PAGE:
Last Chance for 2010 Annual Sets

The US Mint has scheduled to conclude sales for various 2010 annual sets on Friday, December 30, 2011 at 5:00 PM ET. Although the sets have been available for more than a year, some are poised to have historically low mintages.

The products scheduled to conclude sales are shown below with current pricing:

2010 Proof Set 31.95
2010 Silver Proof Set 64.95
2010 Uncirculated Mint Set 31.95
2010 Presidential Dollar Proof Set 15.95
2010 America the Beautiful Quarters Proof Set 14.95
2010 America the Beautiful Quarters Silver Proof Set 39.95

 

It is interesting to note that the US Mint has not scheduled to conclude sales for the 2010 America the Beautiful Quarters Uncirculated Coin Set and the 2010 America the Beautiful Quarters Circulating Coin Set.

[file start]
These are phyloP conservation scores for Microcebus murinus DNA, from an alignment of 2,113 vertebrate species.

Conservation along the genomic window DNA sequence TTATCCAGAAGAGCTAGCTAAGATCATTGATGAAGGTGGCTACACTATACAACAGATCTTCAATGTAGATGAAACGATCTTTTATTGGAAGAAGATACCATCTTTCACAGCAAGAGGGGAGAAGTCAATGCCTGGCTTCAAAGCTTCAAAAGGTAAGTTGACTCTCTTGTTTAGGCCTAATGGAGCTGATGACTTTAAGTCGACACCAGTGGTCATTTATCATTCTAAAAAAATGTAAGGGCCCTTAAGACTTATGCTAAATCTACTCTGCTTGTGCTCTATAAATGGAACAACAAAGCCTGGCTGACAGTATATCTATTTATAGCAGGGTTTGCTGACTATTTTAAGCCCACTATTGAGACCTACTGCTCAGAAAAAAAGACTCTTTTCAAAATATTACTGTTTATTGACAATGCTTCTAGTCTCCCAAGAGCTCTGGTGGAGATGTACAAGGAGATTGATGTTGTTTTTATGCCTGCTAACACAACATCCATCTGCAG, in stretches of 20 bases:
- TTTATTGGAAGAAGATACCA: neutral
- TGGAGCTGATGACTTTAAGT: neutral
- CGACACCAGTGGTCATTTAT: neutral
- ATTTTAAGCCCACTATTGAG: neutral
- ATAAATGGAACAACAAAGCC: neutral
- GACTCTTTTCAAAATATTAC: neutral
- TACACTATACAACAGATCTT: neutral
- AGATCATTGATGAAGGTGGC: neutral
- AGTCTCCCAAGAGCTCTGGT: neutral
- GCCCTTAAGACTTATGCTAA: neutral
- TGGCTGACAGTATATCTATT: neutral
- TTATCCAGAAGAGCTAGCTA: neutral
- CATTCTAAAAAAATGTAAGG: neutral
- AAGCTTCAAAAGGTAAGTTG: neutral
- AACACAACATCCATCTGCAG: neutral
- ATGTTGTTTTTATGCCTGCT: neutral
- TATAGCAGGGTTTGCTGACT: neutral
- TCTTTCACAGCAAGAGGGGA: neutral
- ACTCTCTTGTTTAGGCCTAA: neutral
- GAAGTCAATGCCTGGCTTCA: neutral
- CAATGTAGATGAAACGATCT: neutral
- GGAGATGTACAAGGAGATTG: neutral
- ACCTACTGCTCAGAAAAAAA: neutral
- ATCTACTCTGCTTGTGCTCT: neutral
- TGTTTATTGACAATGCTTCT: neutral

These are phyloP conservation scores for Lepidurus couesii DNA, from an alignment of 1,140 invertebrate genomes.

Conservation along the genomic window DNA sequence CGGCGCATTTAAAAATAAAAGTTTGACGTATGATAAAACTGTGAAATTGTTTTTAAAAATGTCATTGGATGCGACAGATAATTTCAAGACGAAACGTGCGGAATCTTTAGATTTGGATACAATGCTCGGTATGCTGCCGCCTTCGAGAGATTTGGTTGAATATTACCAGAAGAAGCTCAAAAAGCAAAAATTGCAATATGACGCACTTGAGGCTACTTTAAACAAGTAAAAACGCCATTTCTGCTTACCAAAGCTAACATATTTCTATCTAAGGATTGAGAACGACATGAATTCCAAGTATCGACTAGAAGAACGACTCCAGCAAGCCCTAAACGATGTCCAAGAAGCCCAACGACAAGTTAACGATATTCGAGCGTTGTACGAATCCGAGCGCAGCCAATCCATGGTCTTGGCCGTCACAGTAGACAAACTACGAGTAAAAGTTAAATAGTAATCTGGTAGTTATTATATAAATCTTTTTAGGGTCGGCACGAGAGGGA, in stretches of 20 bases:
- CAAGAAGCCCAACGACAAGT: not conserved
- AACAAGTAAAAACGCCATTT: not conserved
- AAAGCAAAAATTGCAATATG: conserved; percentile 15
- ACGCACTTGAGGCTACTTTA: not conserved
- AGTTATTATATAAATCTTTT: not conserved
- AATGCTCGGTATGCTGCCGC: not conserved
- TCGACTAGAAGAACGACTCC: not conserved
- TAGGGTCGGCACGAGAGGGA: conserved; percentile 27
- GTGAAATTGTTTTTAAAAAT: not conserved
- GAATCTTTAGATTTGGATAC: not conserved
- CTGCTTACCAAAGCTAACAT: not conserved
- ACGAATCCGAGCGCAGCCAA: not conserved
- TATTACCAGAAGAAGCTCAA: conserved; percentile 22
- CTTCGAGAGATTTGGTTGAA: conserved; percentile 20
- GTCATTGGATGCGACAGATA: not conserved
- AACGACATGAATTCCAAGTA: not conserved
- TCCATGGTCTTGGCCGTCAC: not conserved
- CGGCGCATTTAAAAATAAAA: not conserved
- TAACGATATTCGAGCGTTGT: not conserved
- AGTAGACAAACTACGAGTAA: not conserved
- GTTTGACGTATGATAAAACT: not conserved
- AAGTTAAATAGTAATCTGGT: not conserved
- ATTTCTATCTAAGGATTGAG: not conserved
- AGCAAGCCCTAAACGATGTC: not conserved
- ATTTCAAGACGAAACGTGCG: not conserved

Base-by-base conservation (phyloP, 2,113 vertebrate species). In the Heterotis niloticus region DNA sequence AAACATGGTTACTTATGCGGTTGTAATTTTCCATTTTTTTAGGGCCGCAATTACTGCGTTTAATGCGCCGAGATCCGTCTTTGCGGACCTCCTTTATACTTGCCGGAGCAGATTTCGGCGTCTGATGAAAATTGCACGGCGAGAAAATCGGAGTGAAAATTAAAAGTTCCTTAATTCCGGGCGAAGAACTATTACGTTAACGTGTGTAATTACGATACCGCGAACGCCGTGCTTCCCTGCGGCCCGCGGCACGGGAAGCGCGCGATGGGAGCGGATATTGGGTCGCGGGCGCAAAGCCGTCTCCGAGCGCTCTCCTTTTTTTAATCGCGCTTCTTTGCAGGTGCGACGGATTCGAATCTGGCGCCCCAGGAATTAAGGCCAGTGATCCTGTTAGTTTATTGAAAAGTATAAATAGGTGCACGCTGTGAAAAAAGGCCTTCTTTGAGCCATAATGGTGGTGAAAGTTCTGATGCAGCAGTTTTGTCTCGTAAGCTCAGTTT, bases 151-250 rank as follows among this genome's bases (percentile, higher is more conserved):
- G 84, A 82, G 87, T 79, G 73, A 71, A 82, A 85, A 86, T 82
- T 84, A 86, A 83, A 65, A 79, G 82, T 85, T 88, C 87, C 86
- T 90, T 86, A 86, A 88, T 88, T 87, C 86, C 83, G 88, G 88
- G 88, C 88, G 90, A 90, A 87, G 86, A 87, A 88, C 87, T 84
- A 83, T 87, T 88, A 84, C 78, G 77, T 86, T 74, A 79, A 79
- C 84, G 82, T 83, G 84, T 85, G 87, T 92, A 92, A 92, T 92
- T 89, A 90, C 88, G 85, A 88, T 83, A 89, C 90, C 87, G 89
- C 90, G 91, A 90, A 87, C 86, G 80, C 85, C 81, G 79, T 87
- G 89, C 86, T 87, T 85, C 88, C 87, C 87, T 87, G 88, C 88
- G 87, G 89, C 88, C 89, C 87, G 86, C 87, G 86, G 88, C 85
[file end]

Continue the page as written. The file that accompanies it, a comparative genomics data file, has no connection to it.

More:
The 2010 Presidential Dollar Uncirculated Coin Set previously sold out.

Of greatest interest among the sets scheduled to conclude sales are the 2010 Proof Set and 2010 Uncirculated Mint Set. These are core product offerings of the United States Mint that have been offered for more than five decades (with just a few years of interruption). Sales figures for the products grew at a rapid rate during the 1950’s and 1960’s, eventually stretching far into the millions.

In more recent years, sales figures for these traditional sets have fallen, as the US Mint has offered a much broader array of other numismatic products, offered various component versions of the annual sets, and the Mint’s overall customer base has experienced a decline.

As of the most recent sales report, the 2010 Proof Set has sold 1,102,698 units. This may become the lowest mintage proof set since 1958 when 875,652 sets were sold. The 2010-dated set will also be significantly below recently issued sets. The mintage for the 2007 Proof Set was 1,702,116; the mintage for the 2008 Proof Set was 1,405,674; and the mintage for the 2009 Proof Set was 1,477,967.